“We didnt even look at the code they had in place,” said Tom Bradshaw, vice president of technology at FPG. “We didnt try to replicate it.”
Meanwhile, “from Hallmarks perspective, the Windows CE environment has worked quite well,” ODell said. “The field part-time service organization likes the look and feel of the applications and the touch-screen, stylus-based navigation. Our applications are fairly customized to our work processes.”
Bradshaw said Hallmark wanted a device and system that could support a mobile database that would enable RMs to scan a cards bar code and immediately determine in which display-rack pocket it belonged; provide inventory, ordering and shipment data; support two-way messaging between managers and RMs; and easily synchronize with Hallmarks master databases.
Indeed, synchronization had been an issue with the older devices, Bradshaw said. Synchronization that used to take as long as 20 minutes is now done in approximately 3 minutes, he said.
Each night, the RMs must connect via modem to the master database to synchronize, Bradshaw said. The devices hold 60MB of information.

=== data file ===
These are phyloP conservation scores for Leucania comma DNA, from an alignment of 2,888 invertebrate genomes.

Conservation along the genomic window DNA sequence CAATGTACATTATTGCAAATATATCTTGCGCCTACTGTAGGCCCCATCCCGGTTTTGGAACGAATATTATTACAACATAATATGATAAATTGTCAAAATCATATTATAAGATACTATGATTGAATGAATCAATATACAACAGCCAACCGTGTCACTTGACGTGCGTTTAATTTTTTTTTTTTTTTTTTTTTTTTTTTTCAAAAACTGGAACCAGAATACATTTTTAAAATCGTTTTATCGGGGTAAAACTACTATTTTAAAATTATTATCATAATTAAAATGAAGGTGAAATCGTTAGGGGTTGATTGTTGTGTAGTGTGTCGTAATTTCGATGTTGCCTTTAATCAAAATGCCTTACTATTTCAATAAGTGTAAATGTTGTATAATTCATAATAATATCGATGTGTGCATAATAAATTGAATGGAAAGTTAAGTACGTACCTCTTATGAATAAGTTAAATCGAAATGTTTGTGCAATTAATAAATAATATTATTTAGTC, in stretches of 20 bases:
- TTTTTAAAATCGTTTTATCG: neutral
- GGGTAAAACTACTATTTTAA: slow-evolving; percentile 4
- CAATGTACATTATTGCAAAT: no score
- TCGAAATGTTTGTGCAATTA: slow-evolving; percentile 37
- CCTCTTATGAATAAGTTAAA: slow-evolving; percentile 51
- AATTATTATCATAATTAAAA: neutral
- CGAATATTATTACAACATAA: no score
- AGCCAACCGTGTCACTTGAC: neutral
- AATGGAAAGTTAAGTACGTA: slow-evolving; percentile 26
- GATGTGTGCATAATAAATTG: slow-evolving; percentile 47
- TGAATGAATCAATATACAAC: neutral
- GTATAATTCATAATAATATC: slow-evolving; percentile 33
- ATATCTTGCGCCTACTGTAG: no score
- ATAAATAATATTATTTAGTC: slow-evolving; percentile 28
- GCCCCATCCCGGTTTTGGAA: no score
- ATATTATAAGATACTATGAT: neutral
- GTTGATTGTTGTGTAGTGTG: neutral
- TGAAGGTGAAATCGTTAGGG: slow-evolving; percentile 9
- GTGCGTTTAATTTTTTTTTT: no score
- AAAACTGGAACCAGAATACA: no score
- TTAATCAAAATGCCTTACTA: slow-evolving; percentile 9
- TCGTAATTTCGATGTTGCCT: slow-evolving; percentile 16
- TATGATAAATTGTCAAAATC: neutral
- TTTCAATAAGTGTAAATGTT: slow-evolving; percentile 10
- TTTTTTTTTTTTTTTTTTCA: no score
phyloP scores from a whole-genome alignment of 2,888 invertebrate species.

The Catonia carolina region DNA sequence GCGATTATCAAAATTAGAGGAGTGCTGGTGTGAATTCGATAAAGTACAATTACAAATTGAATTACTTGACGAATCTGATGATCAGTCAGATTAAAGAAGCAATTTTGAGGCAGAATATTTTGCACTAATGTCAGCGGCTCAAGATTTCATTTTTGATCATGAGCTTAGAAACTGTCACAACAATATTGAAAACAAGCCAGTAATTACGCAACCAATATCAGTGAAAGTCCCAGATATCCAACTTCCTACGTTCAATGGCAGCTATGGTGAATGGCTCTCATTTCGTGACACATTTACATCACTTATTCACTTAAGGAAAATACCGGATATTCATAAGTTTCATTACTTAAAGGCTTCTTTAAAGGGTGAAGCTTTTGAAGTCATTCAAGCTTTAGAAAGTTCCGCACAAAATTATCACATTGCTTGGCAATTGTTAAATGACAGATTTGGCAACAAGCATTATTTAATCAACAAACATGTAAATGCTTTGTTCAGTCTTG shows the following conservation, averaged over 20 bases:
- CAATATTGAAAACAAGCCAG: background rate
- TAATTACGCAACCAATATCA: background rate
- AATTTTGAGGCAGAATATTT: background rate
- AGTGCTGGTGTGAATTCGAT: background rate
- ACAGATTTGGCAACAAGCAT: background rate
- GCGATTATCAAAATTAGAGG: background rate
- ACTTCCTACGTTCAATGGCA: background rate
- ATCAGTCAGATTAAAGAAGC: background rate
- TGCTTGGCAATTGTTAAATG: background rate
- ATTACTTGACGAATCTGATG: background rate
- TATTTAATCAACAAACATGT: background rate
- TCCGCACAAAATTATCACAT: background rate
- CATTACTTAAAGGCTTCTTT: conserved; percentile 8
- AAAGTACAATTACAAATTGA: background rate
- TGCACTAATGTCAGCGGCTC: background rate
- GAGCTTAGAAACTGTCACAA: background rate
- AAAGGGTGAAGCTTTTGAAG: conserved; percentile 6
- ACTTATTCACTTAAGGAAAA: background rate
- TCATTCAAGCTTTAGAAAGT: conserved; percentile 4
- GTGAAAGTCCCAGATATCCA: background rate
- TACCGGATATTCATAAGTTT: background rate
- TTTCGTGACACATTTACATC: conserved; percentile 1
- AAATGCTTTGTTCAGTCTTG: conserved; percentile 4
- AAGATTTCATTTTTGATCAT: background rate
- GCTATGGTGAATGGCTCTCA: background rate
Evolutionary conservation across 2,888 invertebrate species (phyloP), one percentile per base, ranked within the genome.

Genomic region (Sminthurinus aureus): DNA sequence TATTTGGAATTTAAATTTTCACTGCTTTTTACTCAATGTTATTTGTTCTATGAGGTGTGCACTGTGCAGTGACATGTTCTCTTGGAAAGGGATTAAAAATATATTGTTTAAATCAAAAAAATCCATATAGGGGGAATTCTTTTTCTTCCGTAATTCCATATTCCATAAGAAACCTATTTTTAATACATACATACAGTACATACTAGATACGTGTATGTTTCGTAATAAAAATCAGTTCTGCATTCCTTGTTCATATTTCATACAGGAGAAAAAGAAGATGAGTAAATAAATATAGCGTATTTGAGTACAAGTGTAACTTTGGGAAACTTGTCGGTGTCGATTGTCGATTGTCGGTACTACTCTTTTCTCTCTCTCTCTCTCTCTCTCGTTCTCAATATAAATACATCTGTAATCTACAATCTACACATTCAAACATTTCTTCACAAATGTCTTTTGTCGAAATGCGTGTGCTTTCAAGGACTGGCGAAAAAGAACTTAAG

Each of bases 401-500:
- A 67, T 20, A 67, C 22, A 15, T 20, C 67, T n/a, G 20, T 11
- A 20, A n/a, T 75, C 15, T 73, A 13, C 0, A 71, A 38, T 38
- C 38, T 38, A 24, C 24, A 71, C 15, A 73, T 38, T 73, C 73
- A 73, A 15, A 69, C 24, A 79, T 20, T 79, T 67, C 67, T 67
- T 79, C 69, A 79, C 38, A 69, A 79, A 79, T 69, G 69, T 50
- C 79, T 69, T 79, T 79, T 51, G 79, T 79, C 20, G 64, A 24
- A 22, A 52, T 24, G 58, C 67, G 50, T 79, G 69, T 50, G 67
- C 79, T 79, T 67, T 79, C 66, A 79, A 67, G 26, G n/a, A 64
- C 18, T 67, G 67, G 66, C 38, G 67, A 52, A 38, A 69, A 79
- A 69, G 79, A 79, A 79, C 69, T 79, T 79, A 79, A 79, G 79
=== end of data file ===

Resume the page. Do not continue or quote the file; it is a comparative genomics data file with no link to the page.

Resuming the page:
“Originally, we were using a Web services-type communication method, sending XML files back and forth, but SQL Server has a technology called RDA [Remote Data Access], and Microsoft recommended we use that,” Bradshaw said. “It has its own compression built in, and it scales very well.”
“The processing and synchronization of data sent back and forth from Hallmark to FPG and then from the InfoLink host system to each handheld device required work by both Hallmarks IT Solutions [team] and FPGs programming team,” ODell said.
FPG developed the InfoLink application using the Microsoft Visual Studio .Net 2003 development system and the Microsoft .Net Compact Framework. The solution includes Microsoft SQL Server 2000 Windows CE Edition (SQL Server CE), Version 2.0, running on the Microsoft Windows CE operating system, Version 3.0. SQL Server 2000 is part of the Microsoft Windows Server System integrated server software.